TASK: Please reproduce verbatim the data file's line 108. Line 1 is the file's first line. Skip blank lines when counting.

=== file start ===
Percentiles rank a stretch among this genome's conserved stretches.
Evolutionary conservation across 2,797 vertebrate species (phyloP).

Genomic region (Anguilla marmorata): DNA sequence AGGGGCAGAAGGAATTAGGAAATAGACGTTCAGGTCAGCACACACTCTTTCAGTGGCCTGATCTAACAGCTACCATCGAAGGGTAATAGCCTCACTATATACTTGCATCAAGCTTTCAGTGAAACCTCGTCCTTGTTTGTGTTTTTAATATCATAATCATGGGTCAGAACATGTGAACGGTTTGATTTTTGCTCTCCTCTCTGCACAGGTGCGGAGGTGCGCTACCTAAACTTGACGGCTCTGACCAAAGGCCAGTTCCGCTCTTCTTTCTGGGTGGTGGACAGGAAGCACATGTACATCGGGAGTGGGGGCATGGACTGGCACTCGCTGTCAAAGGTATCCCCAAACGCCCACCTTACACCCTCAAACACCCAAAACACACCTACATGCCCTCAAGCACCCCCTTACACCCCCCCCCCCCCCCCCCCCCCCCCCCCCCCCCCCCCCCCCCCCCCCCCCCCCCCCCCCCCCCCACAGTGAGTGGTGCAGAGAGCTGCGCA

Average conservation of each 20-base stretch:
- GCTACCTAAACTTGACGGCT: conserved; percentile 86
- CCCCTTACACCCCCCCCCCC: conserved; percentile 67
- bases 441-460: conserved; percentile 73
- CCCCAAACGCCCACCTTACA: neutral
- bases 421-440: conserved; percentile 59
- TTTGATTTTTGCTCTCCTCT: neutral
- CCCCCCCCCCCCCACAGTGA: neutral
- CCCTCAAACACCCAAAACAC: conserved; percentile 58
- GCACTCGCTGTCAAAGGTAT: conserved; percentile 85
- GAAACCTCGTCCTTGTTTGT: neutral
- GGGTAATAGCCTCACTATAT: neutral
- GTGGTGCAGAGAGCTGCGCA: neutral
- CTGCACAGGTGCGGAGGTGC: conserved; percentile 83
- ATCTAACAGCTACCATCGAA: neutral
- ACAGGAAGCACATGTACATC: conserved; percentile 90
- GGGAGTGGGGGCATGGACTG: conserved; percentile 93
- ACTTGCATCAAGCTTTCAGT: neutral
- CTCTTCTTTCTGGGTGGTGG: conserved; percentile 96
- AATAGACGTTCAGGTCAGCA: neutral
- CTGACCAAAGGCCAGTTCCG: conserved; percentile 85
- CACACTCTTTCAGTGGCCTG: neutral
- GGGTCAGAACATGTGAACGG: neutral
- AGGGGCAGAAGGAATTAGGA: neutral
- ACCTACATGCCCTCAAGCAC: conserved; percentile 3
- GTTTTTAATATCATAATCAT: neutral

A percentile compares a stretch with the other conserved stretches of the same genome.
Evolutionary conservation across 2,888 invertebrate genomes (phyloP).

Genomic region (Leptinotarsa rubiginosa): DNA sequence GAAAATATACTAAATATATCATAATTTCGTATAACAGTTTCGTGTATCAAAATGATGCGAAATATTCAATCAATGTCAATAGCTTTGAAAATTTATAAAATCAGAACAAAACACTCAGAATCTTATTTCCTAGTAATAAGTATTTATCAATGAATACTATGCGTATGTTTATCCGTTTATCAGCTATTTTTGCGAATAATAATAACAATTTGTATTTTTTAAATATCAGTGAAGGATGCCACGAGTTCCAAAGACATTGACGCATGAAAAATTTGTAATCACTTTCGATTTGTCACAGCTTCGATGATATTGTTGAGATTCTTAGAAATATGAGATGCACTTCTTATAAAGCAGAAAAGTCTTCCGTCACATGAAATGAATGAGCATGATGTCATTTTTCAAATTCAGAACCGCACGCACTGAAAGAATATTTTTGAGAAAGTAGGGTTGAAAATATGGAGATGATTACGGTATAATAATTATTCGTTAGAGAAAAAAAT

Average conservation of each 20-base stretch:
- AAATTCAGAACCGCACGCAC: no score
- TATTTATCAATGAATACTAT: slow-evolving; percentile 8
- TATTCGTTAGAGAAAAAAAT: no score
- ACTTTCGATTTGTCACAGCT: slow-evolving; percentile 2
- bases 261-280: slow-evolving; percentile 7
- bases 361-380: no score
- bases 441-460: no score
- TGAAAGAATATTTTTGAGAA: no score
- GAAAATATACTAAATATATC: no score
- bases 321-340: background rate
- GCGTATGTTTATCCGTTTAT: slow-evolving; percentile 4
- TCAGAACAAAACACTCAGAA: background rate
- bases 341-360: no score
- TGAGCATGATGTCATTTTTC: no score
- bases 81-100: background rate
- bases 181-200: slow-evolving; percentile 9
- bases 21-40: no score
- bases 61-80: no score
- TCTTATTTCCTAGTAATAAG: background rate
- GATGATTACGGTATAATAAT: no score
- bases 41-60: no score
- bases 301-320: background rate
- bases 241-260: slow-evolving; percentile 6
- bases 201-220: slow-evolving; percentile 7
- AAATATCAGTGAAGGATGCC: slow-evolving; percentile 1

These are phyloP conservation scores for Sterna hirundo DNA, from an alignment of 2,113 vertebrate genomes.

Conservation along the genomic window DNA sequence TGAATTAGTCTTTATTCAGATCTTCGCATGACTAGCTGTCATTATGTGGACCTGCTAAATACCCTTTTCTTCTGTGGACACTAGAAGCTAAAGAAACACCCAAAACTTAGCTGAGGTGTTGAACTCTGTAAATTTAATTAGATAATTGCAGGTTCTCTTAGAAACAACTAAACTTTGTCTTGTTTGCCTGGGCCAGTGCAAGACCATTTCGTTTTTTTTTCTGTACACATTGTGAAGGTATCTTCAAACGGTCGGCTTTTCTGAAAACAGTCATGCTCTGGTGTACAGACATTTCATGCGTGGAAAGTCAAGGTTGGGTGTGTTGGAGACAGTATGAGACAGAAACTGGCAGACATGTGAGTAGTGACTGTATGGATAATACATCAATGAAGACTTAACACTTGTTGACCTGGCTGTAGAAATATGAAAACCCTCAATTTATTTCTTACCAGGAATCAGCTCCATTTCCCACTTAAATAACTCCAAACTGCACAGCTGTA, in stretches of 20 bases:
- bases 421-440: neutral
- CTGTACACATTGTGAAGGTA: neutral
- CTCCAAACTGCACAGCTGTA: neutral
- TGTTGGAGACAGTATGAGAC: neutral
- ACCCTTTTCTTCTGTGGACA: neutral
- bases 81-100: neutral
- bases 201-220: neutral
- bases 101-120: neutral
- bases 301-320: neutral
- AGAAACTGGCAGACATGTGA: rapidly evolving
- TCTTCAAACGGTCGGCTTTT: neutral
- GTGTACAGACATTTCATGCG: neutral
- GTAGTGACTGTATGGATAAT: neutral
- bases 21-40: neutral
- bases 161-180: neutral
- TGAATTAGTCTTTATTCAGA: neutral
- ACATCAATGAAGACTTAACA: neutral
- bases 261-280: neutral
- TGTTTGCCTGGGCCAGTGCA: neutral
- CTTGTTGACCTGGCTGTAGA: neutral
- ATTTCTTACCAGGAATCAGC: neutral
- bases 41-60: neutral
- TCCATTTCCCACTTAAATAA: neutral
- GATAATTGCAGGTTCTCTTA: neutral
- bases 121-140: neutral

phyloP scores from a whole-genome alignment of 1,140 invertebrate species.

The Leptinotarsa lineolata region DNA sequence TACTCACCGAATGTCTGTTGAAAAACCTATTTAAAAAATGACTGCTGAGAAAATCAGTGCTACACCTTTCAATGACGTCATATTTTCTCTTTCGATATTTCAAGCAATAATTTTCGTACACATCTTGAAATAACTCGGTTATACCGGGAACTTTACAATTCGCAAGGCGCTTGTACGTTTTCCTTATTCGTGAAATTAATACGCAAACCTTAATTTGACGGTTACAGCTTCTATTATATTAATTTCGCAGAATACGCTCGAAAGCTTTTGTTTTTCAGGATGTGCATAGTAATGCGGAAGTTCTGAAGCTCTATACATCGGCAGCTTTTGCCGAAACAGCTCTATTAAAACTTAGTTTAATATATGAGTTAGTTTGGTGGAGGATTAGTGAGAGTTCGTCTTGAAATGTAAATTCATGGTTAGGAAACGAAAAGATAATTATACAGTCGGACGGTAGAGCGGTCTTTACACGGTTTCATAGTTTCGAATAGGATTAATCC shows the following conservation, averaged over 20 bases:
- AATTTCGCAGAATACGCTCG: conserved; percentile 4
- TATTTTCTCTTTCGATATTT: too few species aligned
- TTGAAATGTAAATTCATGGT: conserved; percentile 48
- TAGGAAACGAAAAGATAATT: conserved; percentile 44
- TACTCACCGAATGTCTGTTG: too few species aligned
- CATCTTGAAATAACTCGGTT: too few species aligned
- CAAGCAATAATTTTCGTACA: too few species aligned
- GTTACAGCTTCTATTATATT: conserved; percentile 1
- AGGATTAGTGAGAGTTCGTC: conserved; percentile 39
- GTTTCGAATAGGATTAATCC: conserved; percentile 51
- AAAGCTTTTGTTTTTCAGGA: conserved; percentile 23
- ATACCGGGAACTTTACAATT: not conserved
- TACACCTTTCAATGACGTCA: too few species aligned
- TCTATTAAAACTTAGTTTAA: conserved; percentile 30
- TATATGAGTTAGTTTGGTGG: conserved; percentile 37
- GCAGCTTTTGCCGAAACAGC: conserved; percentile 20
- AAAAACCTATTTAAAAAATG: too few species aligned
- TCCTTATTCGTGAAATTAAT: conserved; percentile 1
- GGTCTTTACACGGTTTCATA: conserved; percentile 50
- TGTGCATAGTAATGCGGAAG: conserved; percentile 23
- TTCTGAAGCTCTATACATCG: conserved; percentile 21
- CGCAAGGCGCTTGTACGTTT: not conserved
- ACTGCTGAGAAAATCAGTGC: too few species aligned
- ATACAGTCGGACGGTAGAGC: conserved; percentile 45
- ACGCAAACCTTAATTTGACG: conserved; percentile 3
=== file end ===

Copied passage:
- TTCTGAAGCTCTATACATCG: conserved; percentile 21